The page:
BRIGHTON, England — “I love talking with people who want to make a difference in the world, who want to help people. It’s an amazing thing to me,” says Nina Frizoni, office manager at Jing, a massage school in Brighton, England. She worked for the school as office manager for a year, fell in love with the massage profession, and went through the program a year later. That was nine years ago, and she is still in love. “I get to help students see where they are in their massage career,” says Frizoni, “find out where they want to go, and if Jing can help them get there.”

I spoke with Frizoni about her role in the school and what inspired her to become part of massage education. She said, “It’s kind of like ripples in a pond. They talk to me and take a course. Then they get really good at what they do and get people out of pain again, and again, and again, and they change the lives of clients they meet.”

Frizoni paused, looked away for a moment, back and me, and then continued, “It’s an interesting thing about massage. Because people see it as an undervalued profession and then they realize the power of it, the power of what it can do. People get passed from doctor to physio to osteopath, and then they get addicted to pain killers and then, in desperation, they see a massage therapist, and it’s the massage that gets them out of pain.”

Frizoni loves working with people who want to learn massage, partly because they “come to school to learn skills, but what they actually learn is confidence.”


I talked with Frizoni about the adjectives we use in America to describe massage such as Swedish massage, therapeutic massage, and deep tissue massage. I asked her the term she prefers and why. She uses the term Fusion Massage, because it blends, or fuses, Eastern techniques and Western techniques. The name of the textbook the school uses is titled Massage Fusion, written by Rachel Fairweather and Meghan Mari, founders of the school. Frizoni added, “There are so many teachers who say, ‘You know, Trigger Point Therapy, that is the thing you should do.’ And another person says, ‘No, no, no, myofascial work, that’s the thing you should do.’ But if you are great at massage, it does not matter what you do. What matters is how you connect with your clients.”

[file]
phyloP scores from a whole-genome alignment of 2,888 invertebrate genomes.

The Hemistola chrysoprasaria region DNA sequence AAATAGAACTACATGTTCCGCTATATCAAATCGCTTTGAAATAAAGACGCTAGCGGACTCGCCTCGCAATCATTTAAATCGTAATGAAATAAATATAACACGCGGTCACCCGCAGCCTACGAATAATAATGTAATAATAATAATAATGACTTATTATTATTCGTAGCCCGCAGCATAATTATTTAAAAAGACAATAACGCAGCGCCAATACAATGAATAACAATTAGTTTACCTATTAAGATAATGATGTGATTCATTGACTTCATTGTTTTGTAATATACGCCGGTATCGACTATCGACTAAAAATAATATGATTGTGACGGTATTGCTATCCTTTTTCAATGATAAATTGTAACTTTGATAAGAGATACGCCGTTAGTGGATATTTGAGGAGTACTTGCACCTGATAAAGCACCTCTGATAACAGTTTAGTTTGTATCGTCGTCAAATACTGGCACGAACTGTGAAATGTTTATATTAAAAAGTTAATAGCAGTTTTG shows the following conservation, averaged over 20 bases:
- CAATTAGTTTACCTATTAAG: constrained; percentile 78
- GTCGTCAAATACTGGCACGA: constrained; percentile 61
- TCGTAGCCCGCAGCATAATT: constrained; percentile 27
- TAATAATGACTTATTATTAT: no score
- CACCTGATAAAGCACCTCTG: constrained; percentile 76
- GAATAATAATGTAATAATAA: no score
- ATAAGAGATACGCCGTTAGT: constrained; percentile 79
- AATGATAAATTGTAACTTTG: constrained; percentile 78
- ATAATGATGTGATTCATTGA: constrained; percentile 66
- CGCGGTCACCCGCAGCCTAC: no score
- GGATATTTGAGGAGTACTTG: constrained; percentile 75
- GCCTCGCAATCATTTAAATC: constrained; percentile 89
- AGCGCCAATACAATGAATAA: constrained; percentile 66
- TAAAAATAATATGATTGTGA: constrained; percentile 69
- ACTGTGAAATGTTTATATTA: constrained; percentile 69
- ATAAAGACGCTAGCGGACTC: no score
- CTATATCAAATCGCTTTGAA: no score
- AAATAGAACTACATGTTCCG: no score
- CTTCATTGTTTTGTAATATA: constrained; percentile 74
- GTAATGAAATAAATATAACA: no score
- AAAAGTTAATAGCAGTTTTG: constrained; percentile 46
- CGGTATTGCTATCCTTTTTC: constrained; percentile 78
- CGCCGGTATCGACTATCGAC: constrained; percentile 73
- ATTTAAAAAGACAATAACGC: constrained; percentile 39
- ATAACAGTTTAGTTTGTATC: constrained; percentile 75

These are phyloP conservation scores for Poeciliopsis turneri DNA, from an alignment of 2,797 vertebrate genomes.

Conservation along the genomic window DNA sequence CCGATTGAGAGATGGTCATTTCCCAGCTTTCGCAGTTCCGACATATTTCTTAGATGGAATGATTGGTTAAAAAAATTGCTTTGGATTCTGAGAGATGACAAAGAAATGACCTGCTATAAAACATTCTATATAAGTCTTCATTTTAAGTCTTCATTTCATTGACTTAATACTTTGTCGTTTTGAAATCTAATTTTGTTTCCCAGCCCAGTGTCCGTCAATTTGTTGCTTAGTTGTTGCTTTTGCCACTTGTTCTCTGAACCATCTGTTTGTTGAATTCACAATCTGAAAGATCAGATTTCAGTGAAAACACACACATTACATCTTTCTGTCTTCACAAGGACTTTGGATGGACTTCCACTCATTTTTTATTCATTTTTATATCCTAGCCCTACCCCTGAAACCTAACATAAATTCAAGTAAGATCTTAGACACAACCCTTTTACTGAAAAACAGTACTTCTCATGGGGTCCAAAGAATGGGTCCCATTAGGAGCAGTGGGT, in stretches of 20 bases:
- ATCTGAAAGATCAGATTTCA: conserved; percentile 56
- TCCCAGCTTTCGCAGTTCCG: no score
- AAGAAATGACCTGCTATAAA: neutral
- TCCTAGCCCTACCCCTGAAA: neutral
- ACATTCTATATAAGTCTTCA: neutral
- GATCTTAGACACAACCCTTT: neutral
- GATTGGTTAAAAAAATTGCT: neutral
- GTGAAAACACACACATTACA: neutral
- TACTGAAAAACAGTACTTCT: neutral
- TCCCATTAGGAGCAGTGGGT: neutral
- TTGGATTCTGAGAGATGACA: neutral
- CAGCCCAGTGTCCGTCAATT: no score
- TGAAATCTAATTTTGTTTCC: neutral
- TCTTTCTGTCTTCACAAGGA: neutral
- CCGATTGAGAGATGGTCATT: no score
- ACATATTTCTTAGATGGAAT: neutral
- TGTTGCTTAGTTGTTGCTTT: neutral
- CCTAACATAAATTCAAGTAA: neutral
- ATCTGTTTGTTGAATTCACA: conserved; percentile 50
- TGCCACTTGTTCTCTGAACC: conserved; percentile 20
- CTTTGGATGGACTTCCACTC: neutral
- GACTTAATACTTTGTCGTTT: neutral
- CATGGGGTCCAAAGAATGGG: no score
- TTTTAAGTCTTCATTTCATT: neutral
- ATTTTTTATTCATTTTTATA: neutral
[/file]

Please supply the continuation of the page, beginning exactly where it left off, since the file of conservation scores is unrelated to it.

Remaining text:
I was curious about what type of massage Frizoni likes to receive, as a client. She smiled and said, “One from any of our students. I am such a massage snob now. Ten years working in massage has made me an incredible snob in the industry.”

Frizoni added, “If I had to pick a massage technique, it would be myofascial release. I think it’s a bit magic the way that it feels when you receive it, and it’s gotten me out of a lot of chronic pain. I fell out of a window a few years ago. One of the teachers here did a lot of myofascial and scar tissue work, and I am totally functional now. I praise intensive care and the National Health Service here in the UK, but it was the massage that helped me get back on my feet.”

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